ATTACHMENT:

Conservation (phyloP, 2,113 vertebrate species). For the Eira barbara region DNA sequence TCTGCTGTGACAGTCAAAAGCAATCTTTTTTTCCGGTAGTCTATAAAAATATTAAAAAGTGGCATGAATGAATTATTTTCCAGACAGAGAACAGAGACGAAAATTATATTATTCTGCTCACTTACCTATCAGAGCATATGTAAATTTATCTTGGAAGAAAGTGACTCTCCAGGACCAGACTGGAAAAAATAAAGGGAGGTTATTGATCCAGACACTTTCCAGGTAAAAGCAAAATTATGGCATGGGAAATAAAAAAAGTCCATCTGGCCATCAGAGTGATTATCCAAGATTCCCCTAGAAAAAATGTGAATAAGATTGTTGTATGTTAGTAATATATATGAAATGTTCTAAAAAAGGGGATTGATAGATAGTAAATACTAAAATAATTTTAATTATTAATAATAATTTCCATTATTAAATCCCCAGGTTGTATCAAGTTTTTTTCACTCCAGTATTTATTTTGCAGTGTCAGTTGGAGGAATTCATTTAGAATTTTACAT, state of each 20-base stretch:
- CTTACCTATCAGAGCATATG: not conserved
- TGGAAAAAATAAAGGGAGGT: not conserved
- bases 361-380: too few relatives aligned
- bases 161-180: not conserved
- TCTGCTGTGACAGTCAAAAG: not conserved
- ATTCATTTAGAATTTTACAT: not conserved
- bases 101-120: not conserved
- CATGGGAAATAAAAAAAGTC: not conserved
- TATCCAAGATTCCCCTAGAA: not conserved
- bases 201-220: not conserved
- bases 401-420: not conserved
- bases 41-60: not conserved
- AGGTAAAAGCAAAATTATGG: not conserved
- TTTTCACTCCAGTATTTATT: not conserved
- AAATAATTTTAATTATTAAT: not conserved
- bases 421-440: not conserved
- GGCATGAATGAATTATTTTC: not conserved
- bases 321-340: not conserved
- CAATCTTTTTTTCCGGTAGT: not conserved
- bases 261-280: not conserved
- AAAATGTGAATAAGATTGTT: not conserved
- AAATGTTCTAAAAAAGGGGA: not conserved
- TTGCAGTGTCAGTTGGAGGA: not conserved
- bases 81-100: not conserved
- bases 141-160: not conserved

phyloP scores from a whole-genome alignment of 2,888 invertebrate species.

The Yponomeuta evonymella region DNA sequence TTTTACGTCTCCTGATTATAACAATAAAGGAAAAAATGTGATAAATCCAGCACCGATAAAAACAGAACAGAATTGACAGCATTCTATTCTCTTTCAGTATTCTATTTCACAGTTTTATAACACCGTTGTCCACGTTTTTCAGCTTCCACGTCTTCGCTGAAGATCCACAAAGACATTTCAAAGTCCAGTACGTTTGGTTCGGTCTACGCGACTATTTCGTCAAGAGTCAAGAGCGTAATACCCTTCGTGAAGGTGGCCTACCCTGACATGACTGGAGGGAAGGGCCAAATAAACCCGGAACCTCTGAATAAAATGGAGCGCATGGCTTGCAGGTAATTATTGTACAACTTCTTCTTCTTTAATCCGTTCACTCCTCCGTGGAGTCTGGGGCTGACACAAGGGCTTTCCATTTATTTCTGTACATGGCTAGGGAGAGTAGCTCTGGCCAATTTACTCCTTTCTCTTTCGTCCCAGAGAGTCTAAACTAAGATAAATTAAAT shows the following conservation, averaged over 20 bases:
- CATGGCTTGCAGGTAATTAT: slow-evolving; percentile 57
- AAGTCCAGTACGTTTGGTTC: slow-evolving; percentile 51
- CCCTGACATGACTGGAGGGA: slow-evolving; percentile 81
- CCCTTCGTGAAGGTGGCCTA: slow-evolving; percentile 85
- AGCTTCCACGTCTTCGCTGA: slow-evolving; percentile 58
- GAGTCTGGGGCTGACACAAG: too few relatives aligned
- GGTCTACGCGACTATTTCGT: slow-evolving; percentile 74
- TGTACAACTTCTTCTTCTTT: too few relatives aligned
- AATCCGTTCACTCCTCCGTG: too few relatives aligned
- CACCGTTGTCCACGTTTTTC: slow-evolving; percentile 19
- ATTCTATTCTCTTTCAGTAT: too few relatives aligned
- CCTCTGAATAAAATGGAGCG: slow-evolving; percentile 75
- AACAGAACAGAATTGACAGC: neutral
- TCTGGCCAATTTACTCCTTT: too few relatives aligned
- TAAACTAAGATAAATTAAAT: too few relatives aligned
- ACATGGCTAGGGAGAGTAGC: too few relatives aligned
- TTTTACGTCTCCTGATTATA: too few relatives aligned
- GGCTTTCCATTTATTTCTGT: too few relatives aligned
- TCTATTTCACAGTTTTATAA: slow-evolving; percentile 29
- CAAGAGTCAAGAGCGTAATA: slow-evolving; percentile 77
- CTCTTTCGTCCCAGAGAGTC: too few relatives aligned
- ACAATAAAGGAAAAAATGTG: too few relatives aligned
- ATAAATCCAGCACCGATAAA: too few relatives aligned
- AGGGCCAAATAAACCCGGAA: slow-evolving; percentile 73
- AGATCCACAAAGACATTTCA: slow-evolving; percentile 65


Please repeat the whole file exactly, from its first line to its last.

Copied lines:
Conservation (phyloP, 2,113 vertebrate species). For the Eira barbara region DNA sequence TCTGCTGTGACAGTCAAAAGCAATCTTTTTTTCCGGTAGTCTATAAAAATATTAAAAAGTGGCATGAATGAATTATTTTCCAGACAGAGAACAGAGACGAAAATTATATTATTCTGCTCACTTACCTATCAGAGCATATGTAAATTTATCTTGGAAGAAAGTGACTCTCCAGGACCAGACTGGAAAAAATAAAGGGAGGTTATTGATCCAGACACTTTCCAGGTAAAAGCAAAATTATGGCATGGGAAATAAAAAAAGTCCATCTGGCCATCAGAGTGATTATCCAAGATTCCCCTAGAAAAAATGTGAATAAGATTGTTGTATGTTAGTAATATATATGAAATGTTCTAAAAAAGGGGATTGATAGATAGTAAATACTAAAATAATTTTAATTATTAATAATAATTTCCATTATTAAATCCCCAGGTTGTATCAAGTTTTTTTCACTCCAGTATTTATTTTGCAGTGTCAGTTGGAGGAATTCATTTAGAATTTTACAT, state of each 20-base stretch:
- CTTACCTATCAGAGCATATG: not conserved
- TGGAAAAAATAAAGGGAGGT: not conserved
- bases 361-380: too few relatives aligned
- bases 161-180: not conserved
- TCTGCTGTGACAGTCAAAAG: not conserved
- ATTCATTTAGAATTTTACAT: not conserved
- bases 101-120: not conserved
- CATGGGAAATAAAAAAAGTC: not conserved
- TATCCAAGATTCCCCTAGAA: not conserved
- bases 201-220: not conserved
- bases 401-420: not conserved
- bases 41-60: not conserved
- AGGTAAAAGCAAAATTATGG: not conserved
- TTTTCACTCCAGTATTTATT: not conserved
- AAATAATTTTAATTATTAAT: not conserved
- bases 421-440: not conserved
- GGCATGAATGAATTATTTTC: not conserved
- bases 321-340: not conserved
- CAATCTTTTTTTCCGGTAGT: not conserved
- bases 261-280: not conserved
- AAAATGTGAATAAGATTGTT: not conserved
- AAATGTTCTAAAAAAGGGGA: not conserved
- TTGCAGTGTCAGTTGGAGGA: not conserved
- bases 81-100: not conserved
- bases 141-160: not conserved

phyloP scores from a whole-genome alignment of 2,888 invertebrate species.

The Yponomeuta evonymella region DNA sequence TTTTACGTCTCCTGATTATAACAATAAAGGAAAAAATGTGATAAATCCAGCACCGATAAAAACAGAACAGAATTGACAGCATTCTATTCTCTTTCAGTATTCTATTTCACAGTTTTATAACACCGTTGTCCACGTTTTTCAGCTTCCACGTCTTCGCTGAAGATCCACAAAGACATTTCAAAGTCCAGTACGTTTGGTTCGGTCTACGCGACTATTTCGTCAAGAGTCAAGAGCGTAATACCCTTCGTGAAGGTGGCCTACCCTGACATGACTGGAGGGAAGGGCCAAATAAACCCGGAACCTCTGAATAAAATGGAGCGCATGGCTTGCAGGTAATTATTGTACAACTTCTTCTTCTTTAATCCGTTCACTCCTCCGTGGAGTCTGGGGCTGACACAAGGGCTTTCCATTTATTTCTGTACATGGCTAGGGAGAGTAGCTCTGGCCAATTTACTCCTTTCTCTTTCGTCCCAGAGAGTCTAAACTAAGATAAATTAAAT shows the following conservation, averaged over 20 bases:
- CATGGCTTGCAGGTAATTAT: slow-evolving; percentile 57
- AAGTCCAGTACGTTTGGTTC: slow-evolving; percentile 51
- CCCTGACATGACTGGAGGGA: slow-evolving; percentile 81
- CCCTTCGTGAAGGTGGCCTA: slow-evolving; percentile 85
- AGCTTCCACGTCTTCGCTGA: slow-evolving; percentile 58
- GAGTCTGGGGCTGACACAAG: too few relatives aligned
- GGTCTACGCGACTATTTCGT: slow-evolving; percentile 74
- TGTACAACTTCTTCTTCTTT: too few relatives aligned
- AATCCGTTCACTCCTCCGTG: too few relatives aligned
- CACCGTTGTCCACGTTTTTC: slow-evolving; percentile 19
- ATTCTATTCTCTTTCAGTAT: too few relatives aligned
- CCTCTGAATAAAATGGAGCG: slow-evolving; percentile 75
- AACAGAACAGAATTGACAGC: neutral
- TCTGGCCAATTTACTCCTTT: too few relatives aligned
- TAAACTAAGATAAATTAAAT: too few relatives aligned
- ACATGGCTAGGGAGAGTAGC: too few relatives aligned
- TTTTACGTCTCCTGATTATA: too few relatives aligned
- GGCTTTCCATTTATTTCTGT: too few relatives aligned
- TCTATTTCACAGTTTTATAA: slow-evolving; percentile 29
- CAAGAGTCAAGAGCGTAATA: slow-evolving; percentile 77
- CTCTTTCGTCCCAGAGAGTC: too few relatives aligned
- ACAATAAAGGAAAAAATGTG: too few relatives aligned
- ATAAATCCAGCACCGATAAA: too few relatives aligned
- AGGGCCAAATAAACCCGGAA: slow-evolving; percentile 73
- AGATCCACAAAGACATTTCA: slow-evolving; percentile 65